Instead, your vehicle can be considered a lemon for as long as it remains under the dealership or manufacturer warranty. The warranty period will depend on the warrantor, manufacturer, and vehicle model. Most, however, run up to 36,000 miles or 3 years while others go up to 5 years or 100,000 miles.
California Lemon Law Does Not Apply to Leased or Used Cars
You have the same lemon law rights in California whether you have a purchased or leased vehicle. You can pursue a lemon law claim as long as a leased or used vehicle meets the set qualifications. However, the refund will be different from if you had a new car.
With a new vehicle that is deemed a lemon, you get compensation for the down payment and all other monthly payments. The manufacturer, however, will reimburse you for the payment of the leased lemon and buy out what is left of the lease. With a used car, you will only receive a buyback if the vehicle is still covered under the dealership or original manufacturer’s warranty.
However, note that you might not be eligible for any benefits under the California lemon law if you buy a used car ”as is”. When you do this, it means you are accountable for any issues that may arise the minute you drive off the lot. Luckily, the dealer is obligated to inform you whether or not you are buying a vehicle ”as is”.
Defects Covered Under California Lemon Law
Under California lemon law, the covered defects should exist when the car was delivered and continue to exist after several attempts of repairs. The most common defects that California lemon law covers include the following:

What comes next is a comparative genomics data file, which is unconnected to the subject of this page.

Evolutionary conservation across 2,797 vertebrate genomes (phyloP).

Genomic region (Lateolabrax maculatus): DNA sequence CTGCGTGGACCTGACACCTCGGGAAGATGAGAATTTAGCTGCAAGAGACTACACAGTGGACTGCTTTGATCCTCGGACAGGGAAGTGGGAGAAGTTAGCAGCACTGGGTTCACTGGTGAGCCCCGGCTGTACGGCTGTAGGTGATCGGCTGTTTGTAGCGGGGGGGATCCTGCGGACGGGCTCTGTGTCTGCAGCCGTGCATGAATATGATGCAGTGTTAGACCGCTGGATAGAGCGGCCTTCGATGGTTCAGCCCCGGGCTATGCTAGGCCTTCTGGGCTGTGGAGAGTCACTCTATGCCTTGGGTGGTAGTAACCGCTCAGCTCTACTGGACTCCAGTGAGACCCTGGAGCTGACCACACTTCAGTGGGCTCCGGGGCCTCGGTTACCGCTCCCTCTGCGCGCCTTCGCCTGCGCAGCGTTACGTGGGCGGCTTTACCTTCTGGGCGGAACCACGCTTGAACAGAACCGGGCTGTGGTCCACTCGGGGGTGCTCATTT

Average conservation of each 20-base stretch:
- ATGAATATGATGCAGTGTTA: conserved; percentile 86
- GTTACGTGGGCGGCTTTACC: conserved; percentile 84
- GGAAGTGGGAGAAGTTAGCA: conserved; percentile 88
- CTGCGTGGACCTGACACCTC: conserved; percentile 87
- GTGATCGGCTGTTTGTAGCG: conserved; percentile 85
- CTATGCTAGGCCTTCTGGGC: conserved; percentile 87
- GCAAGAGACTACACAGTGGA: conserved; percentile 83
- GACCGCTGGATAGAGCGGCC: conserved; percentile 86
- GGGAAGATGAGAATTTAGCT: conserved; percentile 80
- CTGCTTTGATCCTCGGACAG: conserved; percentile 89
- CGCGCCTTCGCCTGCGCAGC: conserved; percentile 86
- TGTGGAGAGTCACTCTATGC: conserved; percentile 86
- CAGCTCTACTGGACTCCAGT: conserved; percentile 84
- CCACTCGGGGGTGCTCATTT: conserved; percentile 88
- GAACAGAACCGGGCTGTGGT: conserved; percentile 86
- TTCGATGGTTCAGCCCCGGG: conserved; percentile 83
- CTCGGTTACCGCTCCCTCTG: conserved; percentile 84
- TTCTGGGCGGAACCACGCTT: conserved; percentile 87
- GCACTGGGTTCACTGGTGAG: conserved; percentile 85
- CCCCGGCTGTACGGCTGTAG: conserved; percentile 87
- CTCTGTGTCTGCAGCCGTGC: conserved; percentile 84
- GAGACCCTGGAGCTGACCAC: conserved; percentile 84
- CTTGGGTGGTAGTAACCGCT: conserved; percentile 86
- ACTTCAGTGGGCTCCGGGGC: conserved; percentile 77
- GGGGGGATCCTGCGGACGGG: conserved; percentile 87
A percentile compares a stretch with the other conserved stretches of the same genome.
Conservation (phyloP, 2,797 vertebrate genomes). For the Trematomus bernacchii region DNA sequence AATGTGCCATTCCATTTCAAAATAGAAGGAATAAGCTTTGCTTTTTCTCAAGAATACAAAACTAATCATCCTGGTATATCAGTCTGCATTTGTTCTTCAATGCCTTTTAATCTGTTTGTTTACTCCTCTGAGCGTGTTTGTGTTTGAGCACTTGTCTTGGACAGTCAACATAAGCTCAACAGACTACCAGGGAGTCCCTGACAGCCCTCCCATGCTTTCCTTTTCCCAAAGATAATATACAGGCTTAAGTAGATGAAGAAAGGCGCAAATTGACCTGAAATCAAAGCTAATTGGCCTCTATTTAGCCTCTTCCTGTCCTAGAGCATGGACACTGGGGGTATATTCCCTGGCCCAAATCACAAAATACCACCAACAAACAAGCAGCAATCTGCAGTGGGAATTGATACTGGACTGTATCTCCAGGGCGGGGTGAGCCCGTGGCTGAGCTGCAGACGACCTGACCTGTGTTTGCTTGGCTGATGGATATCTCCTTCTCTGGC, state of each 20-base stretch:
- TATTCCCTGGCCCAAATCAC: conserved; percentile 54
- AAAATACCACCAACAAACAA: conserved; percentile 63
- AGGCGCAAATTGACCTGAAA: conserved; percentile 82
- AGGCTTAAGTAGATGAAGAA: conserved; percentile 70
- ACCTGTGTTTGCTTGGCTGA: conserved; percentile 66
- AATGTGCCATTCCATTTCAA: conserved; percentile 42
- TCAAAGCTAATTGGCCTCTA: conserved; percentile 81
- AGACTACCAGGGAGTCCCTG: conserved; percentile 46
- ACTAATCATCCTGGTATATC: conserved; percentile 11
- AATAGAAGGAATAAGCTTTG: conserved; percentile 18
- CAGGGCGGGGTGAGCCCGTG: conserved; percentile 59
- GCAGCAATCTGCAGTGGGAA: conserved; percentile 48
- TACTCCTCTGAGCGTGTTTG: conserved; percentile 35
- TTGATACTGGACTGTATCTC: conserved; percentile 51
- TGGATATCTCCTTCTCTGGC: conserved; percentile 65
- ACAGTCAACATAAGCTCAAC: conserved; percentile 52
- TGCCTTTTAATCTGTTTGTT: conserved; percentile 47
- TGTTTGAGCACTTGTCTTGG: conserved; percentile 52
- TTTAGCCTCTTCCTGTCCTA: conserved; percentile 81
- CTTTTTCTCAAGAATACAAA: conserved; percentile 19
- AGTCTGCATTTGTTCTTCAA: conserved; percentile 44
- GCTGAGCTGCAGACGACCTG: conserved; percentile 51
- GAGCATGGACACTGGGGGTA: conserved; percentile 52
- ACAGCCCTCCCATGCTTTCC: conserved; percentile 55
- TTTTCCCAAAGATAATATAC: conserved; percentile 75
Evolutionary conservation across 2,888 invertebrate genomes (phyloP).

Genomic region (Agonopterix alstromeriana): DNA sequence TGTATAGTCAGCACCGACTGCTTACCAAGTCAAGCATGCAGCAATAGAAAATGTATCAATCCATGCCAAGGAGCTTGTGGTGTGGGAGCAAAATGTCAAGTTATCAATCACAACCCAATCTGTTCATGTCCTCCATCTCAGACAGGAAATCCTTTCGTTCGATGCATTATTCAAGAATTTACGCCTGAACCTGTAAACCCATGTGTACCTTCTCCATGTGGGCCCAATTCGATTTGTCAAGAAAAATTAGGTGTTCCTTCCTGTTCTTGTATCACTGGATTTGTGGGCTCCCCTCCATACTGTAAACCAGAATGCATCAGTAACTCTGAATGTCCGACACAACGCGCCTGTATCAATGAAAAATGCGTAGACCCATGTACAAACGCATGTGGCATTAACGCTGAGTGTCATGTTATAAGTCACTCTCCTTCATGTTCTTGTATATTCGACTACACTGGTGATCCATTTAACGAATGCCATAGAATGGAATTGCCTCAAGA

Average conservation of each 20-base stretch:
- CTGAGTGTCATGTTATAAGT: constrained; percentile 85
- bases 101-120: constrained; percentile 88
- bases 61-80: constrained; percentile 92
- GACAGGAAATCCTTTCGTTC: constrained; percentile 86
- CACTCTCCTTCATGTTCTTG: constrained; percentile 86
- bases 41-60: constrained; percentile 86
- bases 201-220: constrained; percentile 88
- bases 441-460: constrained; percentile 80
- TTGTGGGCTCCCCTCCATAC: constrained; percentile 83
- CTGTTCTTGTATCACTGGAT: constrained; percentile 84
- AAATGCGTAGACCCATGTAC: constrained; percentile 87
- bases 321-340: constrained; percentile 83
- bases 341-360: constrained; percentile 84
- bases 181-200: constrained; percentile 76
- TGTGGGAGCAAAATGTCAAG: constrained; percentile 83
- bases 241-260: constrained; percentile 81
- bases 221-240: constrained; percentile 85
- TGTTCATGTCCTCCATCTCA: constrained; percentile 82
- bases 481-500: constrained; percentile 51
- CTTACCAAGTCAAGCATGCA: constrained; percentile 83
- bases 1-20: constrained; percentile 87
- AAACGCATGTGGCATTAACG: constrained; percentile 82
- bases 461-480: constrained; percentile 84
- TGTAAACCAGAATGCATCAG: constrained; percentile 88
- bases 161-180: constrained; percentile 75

- Faulty brakes
- Defective steering
- Electrical issues
- Acceleration problems
- Transmission and engine issues
- Braking system defect
- Defective airbags
- Bad car smells
- Defective seat belt
Does California Lemon Law Apply to Privately Sold Vehicles?
No, the Song-Beverly Consumer Warranty Act does not apply to privately purchased vehicles. The seller is also not obligated by the law to fix problems with the car. Therefore, always have a mechanic inspect a vehicle before purchasing it from a private seller. It is a smart move that will help you save money and avoid huge problems in the future.
However, you do stay protected if the car warranty is not expired. Used car buyers stay protected if the manufacturer’s warranty is transferred to the new owner. Equally, car owners selling used cars must comply with all express warranties.
What of Breach of Warranty?
Is your car not working properly yet it is still under warranty? If so, the manufacturer is legally required to fix the vehicle. Failure to do so means they violate your warranty. Therefore, you are entitled to seek monetary damages provided you fail the claim within the four-year statute of limitation.
Let us Help
Do you have a defective vehicle that seems to cost you a fortune in repair bills? You probably have a lemon vehicle and qualify to file a California lemon law claim. Luckily our attorneys from sandiegolemonlawyer.com are here to help. Ensure you contact us today to get fair compensation.